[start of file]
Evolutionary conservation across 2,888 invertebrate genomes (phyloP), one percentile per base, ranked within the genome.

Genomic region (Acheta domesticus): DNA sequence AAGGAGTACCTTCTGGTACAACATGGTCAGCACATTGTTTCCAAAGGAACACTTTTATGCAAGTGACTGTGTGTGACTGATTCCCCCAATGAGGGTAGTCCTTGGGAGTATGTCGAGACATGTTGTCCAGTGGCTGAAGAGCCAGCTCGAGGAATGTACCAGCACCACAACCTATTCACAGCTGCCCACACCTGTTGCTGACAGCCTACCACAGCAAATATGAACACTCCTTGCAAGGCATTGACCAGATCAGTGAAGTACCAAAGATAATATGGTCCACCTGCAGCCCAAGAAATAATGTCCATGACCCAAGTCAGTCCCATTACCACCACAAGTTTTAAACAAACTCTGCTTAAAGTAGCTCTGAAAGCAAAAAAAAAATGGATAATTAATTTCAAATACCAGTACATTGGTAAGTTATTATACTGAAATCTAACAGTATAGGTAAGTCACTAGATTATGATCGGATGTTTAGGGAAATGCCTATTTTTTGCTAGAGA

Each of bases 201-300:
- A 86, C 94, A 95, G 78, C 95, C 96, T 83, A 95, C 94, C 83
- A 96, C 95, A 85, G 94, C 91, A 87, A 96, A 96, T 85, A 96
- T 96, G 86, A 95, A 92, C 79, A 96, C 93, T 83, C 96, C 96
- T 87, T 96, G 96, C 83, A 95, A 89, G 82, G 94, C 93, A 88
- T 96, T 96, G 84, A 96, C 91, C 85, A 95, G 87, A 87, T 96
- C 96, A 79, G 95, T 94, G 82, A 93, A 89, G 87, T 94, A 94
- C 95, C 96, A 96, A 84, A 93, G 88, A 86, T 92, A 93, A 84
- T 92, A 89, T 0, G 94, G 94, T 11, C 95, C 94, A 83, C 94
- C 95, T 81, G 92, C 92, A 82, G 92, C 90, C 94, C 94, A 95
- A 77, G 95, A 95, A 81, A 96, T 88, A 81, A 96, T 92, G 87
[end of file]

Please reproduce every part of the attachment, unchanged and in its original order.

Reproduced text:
Evolutionary conservation across 2,888 invertebrate genomes (phyloP), one percentile per base, ranked within the genome.

Genomic region (Acheta domesticus): DNA sequence AAGGAGTACCTTCTGGTACAACATGGTCAGCACATTGTTTCCAAAGGAACACTTTTATGCAAGTGACTGTGTGTGACTGATTCCCCCAATGAGGGTAGTCCTTGGGAGTATGTCGAGACATGTTGTCCAGTGGCTGAAGAGCCAGCTCGAGGAATGTACCAGCACCACAACCTATTCACAGCTGCCCACACCTGTTGCTGACAGCCTACCACAGCAAATATGAACACTCCTTGCAAGGCATTGACCAGATCAGTGAAGTACCAAAGATAATATGGTCCACCTGCAGCCCAAGAAATAATGTCCATGACCCAAGTCAGTCCCATTACCACCACAAGTTTTAAACAAACTCTGCTTAAAGTAGCTCTGAAAGCAAAAAAAAAATGGATAATTAATTTCAAATACCAGTACATTGGTAAGTTATTATACTGAAATCTAACAGTATAGGTAAGTCACTAGATTATGATCGGATGTTTAGGGAAATGCCTATTTTTTGCTAGAGA

Each of bases 201-300:
- A 86, C 94, A 95, G 78, C 95, C 96, T 83, A 95, C 94, C 83
- A 96, C 95, A 85, G 94, C 91, A 87, A 96, A 96, T 85, A 96
- T 96, G 86, A 95, A 92, C 79, A 96, C 93, T 83, C 96, C 96
- T 87, T 96, G 96, C 83, A 95, A 89, G 82, G 94, C 93, A 88
- T 96, T 96, G 84, A 96, C 91, C 85, A 95, G 87, A 87, T 96
- C 96, A 79, G 95, T 94, G 82, A 93, A 89, G 87, T 94, A 94
- C 95, C 96, A 96, A 84, A 93, G 88, A 86, T 92, A 93, A 84
- T 92, A 89, T 0, G 94, G 94, T 11, C 95, C 94, A 83, C 94
- C 95, T 81, G 92, C 92, A 82, G 92, C 90, C 94, C 94, A 95
- A 77, G 95, A 95, A 81, A 96, T 88, A 81, A 96, T 92, G 87